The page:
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Implementing a State Machine in C++17 – part 3 – compile time strings

Sierpień 27, 2020 0
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In the previous series of articles (part1, part2) we’ve played with a simple state machine with some basic functionality. As the machine grows bigger, the need for debugging utilities becomes more important. To implement such utilities we need to do some groundwork first. All state, event, and action names are known at compile-time and for most of them, we could easily generate a string with the name during compilation. What’s problematic is that some of the types could be parametrized and would require some form of compile-time string concatenation. That’s exactly what we are going to explore in this article 🙂

Basics

string - Implementing a State Machine in C++17 – part 3 – compile time strings

As most of you probably know, string literals in C++ are of type const char[N] and what’s more important they always include the terminating null character. Another important fact is that string literals are known at compile-time, which means we can do something like this:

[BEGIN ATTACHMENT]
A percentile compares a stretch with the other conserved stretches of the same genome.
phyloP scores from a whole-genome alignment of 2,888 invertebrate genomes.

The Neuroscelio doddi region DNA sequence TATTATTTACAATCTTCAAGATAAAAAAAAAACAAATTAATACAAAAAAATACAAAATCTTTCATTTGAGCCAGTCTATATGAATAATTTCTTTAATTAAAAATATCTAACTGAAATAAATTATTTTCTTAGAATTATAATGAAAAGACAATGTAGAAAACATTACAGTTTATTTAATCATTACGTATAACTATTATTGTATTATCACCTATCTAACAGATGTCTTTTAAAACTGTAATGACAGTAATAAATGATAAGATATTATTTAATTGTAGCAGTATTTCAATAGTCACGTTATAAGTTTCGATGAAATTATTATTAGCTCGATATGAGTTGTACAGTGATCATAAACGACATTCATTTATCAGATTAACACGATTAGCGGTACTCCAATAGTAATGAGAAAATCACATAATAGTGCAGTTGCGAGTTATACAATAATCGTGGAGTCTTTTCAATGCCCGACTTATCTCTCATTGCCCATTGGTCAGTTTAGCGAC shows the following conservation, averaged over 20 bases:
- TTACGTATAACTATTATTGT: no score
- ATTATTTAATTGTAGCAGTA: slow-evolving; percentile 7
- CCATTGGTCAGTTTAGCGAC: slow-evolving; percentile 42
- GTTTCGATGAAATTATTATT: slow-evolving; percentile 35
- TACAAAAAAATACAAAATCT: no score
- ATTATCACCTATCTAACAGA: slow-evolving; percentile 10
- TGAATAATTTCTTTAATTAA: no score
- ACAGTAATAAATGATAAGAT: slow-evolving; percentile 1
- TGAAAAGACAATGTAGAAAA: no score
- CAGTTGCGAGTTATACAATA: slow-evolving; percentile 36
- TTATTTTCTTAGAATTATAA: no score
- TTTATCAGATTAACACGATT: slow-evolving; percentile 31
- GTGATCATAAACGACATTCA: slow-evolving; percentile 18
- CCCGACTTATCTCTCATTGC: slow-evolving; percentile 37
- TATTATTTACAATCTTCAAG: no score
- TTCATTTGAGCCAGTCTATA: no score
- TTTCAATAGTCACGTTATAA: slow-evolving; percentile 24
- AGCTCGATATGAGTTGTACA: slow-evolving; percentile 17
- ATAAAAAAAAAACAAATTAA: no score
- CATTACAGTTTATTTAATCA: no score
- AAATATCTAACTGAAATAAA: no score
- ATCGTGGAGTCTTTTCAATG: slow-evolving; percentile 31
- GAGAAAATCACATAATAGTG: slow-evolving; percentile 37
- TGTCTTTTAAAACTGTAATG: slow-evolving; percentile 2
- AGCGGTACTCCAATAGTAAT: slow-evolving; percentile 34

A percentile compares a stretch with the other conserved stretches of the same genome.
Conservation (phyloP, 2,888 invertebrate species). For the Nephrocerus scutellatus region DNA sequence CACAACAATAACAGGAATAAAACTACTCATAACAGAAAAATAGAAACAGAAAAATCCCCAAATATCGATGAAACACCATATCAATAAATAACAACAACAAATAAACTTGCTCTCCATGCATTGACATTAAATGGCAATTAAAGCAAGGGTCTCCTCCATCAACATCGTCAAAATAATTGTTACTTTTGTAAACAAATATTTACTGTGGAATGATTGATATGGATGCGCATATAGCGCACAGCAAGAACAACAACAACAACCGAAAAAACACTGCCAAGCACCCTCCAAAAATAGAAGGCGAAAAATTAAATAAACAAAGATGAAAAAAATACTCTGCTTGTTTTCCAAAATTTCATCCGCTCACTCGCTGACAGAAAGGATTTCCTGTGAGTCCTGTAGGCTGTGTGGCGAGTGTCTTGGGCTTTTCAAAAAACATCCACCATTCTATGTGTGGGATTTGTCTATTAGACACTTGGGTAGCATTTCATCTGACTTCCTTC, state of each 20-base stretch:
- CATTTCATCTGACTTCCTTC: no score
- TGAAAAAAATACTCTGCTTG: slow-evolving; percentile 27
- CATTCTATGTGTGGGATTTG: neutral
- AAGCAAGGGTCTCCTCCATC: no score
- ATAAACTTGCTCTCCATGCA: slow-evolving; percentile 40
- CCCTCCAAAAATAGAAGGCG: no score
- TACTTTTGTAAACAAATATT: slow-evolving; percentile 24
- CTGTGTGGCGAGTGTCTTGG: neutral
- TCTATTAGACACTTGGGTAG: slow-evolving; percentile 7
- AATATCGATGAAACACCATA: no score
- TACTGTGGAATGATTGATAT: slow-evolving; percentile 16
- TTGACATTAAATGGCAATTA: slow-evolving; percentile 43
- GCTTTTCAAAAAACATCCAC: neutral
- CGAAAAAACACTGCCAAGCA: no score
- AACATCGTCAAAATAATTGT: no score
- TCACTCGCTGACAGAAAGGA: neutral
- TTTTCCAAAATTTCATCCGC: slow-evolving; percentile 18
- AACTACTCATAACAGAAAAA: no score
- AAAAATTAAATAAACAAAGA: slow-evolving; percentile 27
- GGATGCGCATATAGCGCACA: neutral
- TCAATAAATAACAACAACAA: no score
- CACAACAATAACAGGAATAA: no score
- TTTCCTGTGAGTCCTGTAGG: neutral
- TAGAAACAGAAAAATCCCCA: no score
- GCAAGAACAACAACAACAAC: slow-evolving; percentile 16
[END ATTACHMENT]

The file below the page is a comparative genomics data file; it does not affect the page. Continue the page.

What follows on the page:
constexpr char[] value = "Foo";

For each variable marked with constexpr the compiler enforces that it’s value must be calculated during compilation (C++20 expands this idea with consteval and constinit keywords, but that’s a story for another article). For functions there’s a slight difference. There are some restrictions placed on constexpr functions so that their return value could be used as a compile time constant, but what’s important is that the compiler will still generate an ‘ordinary’ (non-constexpr) function that would be used when non-constexpr arguments are passed.

So, getting back to string literals. Unfortunately, there are no easy ways to return a native array from a function. What’s even more disappointing is that extra care needs to be taken when passing arrays to functions. Take a look at this example:

void trap(const char arr[7])
{
    std::cout << sizeof(arr) << std::endl;
}

Since array arguments automatically decay to pointers this code is equivalent to:

void trap(const char* arr)
{
    std::cout << sizeof(arr) << std::endl;
}

Looks different. Doesn’t it? 🙂
What’s even more annoying we cannot use template parameter deduction to ‘extract’ the size of the array

template <typename T, std::size_t N>
void trap(T arr[N]) // <-- This doesn't work
{
    std::cout << (sizeof(T) * N) << std::endl;
}

Fortunately there’s a neat little C++ trick that we can use here. Even though arrays automatically decay to pointers, references to arrays do not follow this rule…